Addendum – State, MSA, and Inventory Breakouts

Using Chmura’s JobsEQ software to dig into these trends, we notice distinct differences between geographies, with a unique mix of states leading the way. A couple New England states (Rhode Island and Massachusetts) place in the top 5. These states have recently been expanding solar and wind projects with the new Vineyard Offshore Wind project beginning construction in late 2021[11] and the solar market (especially in Massachusetts) continuing its steady growth.[12] Also taking advantage of the fast-growing solar market are southwestern states such as Nevada, Arizona, Utah, Colorado, and Texas which all cracked the top 10 for 2023 clean energy job growth. Interestingly, West Virginia was the #5 state for clean energy growth in 2023, although most of this job growth seems to have been concentrated in clean energy support functions rather than generation.


Figure 4



Breaking this out further by MSA, Table 2 shows the top 10 MSAs for cumulative green energy job growth in 2023. Houston, TX led the way in total job creation, with 1,252 new clean energy jobs in 2023. Tucson, AZ also had an explosive growth year for clean energy jobs – increasing their total by over 77%. Other large metropolitan areas like New York and Chicago join other Florida, California, and Texas cities to round out the top 10.

We also see that, within these metropolitan areas, business leaders and researchers are crediting the IRA with some of these job increases. For example, in their 2023 report, Climate Power found 13 clean energy projects that advanced after the IRA passage in Arizona, with many business leaders crediting the IRA for spurring the investment.[13] Among these projects, LG Energy Solutions resumed plans for its previously paused Arizona gigafactory, the American Battery Foundation announced a $1.2 billion investment for a new gigafactory in Tuscon, and Longroad Energy finally completed financing for a solar generation project after the passage of the IRA.[14] Similar stories are seen in other states and cities across the country. In Houston, TX (top MSA for clean energy job growth in 2023), SEG Solar and PV Hardware both announced new solar projects to meet demand driven by the IRA. SEG solar specifically mentioned that they would be looking to create even more jobs using savings from the IRA tax credits. Overall, Climate Power finds that $278B+ in new clean-energy related projects have been announced nation-wide since the passage of the IRA.[15],[16] SEG solar specifically mentioned that they would be looking to create even more jobs using savings from the IRA tax credits.[17] Overall, Climate Power finds that $278B+ in new clean-energy related projects have been announced nation-wide since the passage of the IRA.[18]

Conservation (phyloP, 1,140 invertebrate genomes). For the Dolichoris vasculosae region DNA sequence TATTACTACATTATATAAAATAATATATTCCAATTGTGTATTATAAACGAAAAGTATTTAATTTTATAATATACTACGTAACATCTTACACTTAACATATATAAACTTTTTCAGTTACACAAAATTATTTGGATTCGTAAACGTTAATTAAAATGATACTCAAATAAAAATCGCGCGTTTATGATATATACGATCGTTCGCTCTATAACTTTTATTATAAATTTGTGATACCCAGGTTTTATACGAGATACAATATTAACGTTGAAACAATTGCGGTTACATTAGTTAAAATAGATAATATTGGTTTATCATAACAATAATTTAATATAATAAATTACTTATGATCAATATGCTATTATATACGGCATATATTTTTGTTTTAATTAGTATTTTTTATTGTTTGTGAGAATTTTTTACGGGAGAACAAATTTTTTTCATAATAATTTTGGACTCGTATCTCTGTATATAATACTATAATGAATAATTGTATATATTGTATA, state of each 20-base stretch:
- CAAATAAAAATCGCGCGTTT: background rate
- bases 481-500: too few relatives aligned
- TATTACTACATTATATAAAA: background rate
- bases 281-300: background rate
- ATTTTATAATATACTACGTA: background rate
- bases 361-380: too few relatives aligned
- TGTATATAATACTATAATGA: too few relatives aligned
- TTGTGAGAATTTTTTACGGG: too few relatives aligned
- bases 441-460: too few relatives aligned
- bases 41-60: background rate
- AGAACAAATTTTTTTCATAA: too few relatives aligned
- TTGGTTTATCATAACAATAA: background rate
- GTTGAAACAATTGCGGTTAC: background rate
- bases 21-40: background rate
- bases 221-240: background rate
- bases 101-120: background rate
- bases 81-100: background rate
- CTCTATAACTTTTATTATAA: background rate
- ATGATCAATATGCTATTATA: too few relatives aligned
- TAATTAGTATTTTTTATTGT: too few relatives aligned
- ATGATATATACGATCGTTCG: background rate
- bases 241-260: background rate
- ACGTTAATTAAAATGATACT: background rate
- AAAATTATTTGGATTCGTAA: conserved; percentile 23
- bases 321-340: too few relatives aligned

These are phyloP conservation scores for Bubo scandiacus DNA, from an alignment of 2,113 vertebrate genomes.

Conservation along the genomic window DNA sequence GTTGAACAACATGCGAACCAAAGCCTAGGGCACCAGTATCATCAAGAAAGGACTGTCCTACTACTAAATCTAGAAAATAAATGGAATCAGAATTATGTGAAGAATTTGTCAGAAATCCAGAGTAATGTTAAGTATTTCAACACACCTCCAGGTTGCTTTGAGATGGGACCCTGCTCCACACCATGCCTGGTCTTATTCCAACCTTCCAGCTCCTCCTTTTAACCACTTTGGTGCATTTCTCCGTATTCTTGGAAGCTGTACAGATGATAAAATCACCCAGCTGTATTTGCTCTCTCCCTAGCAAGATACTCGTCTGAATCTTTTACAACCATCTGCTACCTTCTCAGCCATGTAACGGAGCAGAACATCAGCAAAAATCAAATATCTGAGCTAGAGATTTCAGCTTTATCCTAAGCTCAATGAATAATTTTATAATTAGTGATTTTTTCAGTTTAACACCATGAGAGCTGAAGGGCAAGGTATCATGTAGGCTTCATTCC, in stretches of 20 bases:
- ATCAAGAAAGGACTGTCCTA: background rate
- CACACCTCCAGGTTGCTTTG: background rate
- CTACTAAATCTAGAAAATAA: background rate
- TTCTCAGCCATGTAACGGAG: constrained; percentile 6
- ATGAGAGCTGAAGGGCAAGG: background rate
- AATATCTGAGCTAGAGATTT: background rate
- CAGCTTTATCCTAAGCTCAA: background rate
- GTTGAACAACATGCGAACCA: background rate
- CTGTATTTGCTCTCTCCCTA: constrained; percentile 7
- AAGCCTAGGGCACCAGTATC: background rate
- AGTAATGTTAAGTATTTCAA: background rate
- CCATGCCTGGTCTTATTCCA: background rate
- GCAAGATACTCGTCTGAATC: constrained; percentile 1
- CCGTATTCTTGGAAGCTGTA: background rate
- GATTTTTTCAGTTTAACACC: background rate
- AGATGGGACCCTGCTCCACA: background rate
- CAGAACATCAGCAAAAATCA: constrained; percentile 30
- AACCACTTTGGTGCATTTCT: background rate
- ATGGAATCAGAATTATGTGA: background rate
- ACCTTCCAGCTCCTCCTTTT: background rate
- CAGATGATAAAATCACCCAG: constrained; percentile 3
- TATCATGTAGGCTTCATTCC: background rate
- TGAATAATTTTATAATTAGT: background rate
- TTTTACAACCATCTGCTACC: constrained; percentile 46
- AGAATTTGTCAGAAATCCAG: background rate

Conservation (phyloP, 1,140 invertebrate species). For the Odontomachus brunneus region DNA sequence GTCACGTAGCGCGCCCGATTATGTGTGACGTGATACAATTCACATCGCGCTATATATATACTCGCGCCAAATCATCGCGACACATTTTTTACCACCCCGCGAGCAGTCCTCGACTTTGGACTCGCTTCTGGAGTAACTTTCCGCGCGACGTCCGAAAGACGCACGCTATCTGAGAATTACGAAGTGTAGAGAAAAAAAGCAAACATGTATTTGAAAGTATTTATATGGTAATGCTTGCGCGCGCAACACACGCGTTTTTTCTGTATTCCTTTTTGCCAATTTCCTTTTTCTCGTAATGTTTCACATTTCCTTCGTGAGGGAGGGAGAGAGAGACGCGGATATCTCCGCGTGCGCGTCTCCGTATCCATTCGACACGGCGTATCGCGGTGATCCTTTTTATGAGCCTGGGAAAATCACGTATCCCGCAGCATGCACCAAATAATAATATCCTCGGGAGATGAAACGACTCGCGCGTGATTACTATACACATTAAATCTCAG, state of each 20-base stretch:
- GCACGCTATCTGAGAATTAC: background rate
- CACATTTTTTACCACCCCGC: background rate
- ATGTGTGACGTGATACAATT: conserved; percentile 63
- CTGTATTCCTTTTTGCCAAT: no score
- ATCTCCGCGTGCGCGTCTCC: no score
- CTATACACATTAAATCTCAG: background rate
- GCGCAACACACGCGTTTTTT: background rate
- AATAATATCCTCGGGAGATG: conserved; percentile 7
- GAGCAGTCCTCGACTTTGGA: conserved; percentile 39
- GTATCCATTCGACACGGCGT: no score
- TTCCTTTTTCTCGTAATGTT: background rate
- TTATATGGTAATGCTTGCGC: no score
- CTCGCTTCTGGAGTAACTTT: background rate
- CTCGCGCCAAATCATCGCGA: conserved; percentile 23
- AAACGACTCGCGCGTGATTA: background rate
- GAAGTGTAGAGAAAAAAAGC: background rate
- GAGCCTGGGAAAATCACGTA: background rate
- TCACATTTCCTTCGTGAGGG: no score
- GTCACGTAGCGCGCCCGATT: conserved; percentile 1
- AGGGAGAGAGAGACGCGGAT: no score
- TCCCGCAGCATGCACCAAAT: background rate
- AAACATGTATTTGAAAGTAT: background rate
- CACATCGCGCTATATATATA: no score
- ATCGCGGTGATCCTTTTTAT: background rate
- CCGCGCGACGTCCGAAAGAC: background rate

Figure 5

Top 10 MSAs for clean energy employment growth



Another interesting aspect of this growth is seeing how it manifests in different clean energy subsectors. When looking at nationwide sub-industry employment (see Table 3), we see that wind, solar, and other clean power generation has led the way in employment growth this past year along with clean energy support functions (transmission, distribution) which have continued their steady growth. Nuclear generation was the only clean energy sub-industry to experience employment decline in 2023. The future looks brightest for the newer green energy production sub-industries (solar, wind, and others), but these projections may prove to be underestimates of the real impact if friendly government policies, such as the IRA, continue.


Figure 6

solar and win sub-industries driving clean energy growth





 [2]  “Clean Energy Sector Employment” defined as energy sector jobs in transmission, distribution, and any “clean” (including nuclear) energy production. This grouping does not include green technology manufacturing or other related fields.

 [3]  2023 data as of Q3 data release.


 [5]  Ibid.

 [6]  “Environmental, Social, and Governance” – refers to an investing practice in which funds are set aside for businesses/industries that excel in all 3 categories.

 [7]  This depends on specific application and geography and is not true for all solar and wind projects.







 [14]  Ibid.



 [17]  Ibid.



This blog reflects Chmura staff assessments and opinions with the information available at the time the blog was written.